A primeira vista –

http://www.youtube.com/watch?v=AnFnUUxN7lM

Composição: Chico César

Quando não tinha nada, eu quis
Quando tudo era ausência, esperei
Quando tive frio, tremi
Quando tive coragem, liguei...

Quando chegou carta, abri
Quando ouvi prince, dancei
Quando o olho brilhou, entendi
Quando criei asas, voei...

Quando me chamou, eu vim
Quando dei por mim, tava aqui
Quando lhe achei, me perdi
Quando vi você, me apaixonei...

Amarazáia zoê, záia, záia
A hin hingá do hanhan.....
Ohhh!
Amarazáia zoê, záia, záia
A hin hingá do hanhan.....

Quando não tinha nada, eu quis
Quando tudo era ausência, esperei
Quando tive frio, tremi
Quando tive coragem, liguei...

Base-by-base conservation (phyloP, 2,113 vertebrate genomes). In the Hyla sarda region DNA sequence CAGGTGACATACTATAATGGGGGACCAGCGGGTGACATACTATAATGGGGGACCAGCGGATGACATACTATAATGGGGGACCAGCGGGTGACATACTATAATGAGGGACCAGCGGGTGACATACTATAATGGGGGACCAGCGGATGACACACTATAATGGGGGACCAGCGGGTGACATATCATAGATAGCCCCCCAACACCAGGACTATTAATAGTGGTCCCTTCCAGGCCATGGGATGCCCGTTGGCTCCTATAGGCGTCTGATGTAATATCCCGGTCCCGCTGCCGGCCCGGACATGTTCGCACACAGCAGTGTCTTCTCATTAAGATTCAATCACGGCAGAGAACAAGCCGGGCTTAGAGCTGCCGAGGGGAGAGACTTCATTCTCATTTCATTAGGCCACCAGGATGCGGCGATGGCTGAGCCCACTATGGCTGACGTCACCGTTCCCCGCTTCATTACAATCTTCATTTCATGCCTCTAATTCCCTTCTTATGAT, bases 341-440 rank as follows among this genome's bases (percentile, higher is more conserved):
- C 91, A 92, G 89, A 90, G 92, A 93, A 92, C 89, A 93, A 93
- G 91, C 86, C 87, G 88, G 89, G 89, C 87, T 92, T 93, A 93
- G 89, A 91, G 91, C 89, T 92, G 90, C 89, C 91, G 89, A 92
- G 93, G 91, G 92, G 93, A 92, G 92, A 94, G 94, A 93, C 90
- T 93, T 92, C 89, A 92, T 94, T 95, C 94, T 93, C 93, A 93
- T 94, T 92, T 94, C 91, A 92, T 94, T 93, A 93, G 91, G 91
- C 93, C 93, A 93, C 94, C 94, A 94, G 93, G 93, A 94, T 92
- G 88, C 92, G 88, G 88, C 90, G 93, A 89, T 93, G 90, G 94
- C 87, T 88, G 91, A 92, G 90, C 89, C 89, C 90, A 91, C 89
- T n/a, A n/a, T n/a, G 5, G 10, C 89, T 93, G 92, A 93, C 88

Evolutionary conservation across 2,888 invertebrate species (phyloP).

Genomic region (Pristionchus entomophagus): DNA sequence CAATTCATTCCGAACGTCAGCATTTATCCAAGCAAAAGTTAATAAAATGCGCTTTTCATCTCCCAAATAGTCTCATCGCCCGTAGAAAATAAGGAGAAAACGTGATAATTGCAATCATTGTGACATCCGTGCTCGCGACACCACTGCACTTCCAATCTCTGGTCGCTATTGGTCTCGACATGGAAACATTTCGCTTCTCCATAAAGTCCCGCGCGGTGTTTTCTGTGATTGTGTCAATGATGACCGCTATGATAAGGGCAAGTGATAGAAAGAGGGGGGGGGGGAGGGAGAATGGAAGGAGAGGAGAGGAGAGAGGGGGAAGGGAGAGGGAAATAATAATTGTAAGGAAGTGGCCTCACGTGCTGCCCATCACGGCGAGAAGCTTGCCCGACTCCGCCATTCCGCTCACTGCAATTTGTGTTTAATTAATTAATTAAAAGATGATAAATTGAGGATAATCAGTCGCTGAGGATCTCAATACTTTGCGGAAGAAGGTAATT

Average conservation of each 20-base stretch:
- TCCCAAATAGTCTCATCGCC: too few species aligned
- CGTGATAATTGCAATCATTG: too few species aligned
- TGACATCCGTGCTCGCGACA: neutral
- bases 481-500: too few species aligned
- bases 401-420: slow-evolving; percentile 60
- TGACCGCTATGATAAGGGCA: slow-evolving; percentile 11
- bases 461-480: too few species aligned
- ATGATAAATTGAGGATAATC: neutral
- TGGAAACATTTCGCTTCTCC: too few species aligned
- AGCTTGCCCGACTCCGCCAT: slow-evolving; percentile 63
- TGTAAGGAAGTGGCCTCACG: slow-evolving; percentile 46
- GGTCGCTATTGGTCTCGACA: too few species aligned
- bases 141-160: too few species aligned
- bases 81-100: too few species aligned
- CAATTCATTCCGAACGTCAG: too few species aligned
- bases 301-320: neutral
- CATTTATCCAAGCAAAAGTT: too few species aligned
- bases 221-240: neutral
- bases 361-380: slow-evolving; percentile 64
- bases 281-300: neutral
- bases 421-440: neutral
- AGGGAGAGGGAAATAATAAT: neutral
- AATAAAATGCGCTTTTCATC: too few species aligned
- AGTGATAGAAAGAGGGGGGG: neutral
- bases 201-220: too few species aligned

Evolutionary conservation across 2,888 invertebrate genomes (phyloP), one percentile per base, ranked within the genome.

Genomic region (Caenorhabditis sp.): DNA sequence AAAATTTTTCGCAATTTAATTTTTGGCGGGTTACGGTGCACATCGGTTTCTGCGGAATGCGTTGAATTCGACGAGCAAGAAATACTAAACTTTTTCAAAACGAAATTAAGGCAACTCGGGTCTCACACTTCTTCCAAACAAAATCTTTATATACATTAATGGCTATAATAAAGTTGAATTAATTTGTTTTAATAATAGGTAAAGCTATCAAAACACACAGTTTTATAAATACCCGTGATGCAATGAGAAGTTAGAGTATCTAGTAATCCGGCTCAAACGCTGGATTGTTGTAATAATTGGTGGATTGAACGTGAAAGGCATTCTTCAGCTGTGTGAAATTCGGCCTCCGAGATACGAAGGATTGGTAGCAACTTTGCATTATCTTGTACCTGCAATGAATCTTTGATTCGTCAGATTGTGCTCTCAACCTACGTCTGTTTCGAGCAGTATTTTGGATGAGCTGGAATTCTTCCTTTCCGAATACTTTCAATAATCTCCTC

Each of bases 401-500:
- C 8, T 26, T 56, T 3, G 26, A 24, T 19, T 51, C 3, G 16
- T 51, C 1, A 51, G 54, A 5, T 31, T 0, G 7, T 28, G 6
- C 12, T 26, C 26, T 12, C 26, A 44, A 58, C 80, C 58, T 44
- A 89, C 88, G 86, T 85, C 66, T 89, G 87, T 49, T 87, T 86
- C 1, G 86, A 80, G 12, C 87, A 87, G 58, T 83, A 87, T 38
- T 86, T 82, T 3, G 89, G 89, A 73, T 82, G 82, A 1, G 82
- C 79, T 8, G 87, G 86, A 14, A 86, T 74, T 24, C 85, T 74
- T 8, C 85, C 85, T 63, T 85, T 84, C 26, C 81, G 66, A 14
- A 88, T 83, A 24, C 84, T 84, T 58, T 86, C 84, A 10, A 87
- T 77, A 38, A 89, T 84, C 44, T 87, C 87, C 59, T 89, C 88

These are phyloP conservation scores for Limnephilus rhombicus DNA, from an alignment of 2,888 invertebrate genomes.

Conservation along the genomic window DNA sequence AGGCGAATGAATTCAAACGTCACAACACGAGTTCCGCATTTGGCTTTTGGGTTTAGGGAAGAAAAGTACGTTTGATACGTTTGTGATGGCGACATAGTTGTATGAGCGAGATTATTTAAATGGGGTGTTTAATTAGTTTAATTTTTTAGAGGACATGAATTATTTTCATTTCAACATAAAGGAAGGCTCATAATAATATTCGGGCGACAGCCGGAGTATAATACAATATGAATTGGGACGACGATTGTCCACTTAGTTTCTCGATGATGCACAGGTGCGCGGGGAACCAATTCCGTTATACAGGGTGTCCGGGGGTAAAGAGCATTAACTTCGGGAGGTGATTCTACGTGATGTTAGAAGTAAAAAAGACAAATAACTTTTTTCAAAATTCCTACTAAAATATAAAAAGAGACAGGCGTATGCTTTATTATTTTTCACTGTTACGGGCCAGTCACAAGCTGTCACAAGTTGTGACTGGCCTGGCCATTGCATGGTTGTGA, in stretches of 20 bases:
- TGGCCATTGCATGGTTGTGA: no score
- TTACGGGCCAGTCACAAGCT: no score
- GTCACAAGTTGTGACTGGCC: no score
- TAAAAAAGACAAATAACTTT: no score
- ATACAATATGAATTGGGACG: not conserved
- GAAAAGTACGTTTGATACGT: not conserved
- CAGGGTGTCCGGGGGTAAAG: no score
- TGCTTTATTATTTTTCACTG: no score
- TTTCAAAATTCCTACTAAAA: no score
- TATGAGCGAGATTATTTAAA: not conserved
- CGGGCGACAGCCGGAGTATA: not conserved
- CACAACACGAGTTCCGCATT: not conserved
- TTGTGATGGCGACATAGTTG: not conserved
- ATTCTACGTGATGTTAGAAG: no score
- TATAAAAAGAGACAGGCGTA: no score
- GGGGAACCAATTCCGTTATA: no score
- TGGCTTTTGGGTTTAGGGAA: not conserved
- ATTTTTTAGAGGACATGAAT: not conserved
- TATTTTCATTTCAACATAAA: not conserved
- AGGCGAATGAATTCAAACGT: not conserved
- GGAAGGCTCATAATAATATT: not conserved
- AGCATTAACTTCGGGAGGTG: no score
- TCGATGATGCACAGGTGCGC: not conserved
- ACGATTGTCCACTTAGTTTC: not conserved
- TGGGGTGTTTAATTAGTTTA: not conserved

Quando chegou carta, abri
Quando ouvi Salif Keita, dancei
Quando o olho brilhou, entendi
Quando criei asas, voei...

Quando me chamou, eu vim
Quando dei por mim, tava aqui
Quando lhe achei, me perdi
Quando vi você, me apaixonei...

Amarazáia zoê, záia, záia
A hin hingá do hanhan...
Ohhhhh!
Amarazáia zoê, záia, záia
A hin hingá do hanhan.....

Quando me chamou, eu vim
Quando dei por mim, tava aqui
Quando lhe achei, me perdi
Quando vi você, me apaixonei...

Amarazáia zoê, záia, záia
A hin hingá do hanhan....

Ohhhhh!
Amarazáia zoê, záia, záia
A hin hingá do hanhan...(2x)

Ohhhhh!
Amarazáia zoê, záia, záia...

Zaya’s Birth Story


Zaya Sol Fox Muniz was born at 4:05am on April 27th in Salvador, Brazil. She is wonderful, marvelous, heavenly, irresistible, and incredible!!!! Here’s her story of how she came into this world.